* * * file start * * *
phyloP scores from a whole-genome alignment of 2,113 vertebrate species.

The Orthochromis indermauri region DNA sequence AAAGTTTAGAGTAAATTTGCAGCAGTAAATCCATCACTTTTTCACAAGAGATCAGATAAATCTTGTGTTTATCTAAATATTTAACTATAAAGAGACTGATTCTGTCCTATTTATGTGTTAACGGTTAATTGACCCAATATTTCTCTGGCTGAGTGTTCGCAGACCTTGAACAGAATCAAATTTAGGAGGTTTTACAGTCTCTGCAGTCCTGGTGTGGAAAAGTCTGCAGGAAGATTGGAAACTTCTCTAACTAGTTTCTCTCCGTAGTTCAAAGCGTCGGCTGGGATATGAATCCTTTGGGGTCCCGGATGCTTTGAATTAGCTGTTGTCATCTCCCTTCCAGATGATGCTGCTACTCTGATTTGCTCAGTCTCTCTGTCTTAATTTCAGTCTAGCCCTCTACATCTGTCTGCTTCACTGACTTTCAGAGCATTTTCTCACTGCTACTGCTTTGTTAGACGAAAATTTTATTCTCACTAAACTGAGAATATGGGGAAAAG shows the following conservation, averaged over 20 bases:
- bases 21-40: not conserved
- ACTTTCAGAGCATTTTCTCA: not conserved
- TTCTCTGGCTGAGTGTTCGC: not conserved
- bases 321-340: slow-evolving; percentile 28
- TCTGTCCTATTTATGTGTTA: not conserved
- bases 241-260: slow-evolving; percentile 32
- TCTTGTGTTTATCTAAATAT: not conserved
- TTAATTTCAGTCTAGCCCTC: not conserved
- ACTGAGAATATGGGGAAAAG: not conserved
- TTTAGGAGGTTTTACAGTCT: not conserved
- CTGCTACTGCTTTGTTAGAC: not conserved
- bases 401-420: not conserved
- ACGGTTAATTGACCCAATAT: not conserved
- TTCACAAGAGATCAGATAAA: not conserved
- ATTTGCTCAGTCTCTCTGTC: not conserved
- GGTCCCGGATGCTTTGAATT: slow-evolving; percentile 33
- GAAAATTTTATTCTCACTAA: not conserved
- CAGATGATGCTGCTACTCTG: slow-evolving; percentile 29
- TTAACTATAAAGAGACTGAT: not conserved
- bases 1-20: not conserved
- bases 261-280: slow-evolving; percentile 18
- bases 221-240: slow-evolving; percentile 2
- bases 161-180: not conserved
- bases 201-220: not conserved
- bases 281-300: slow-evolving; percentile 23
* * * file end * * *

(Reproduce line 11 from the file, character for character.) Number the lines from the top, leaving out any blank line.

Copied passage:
- ACTGAGAATATGGGGAAAAG: not conserved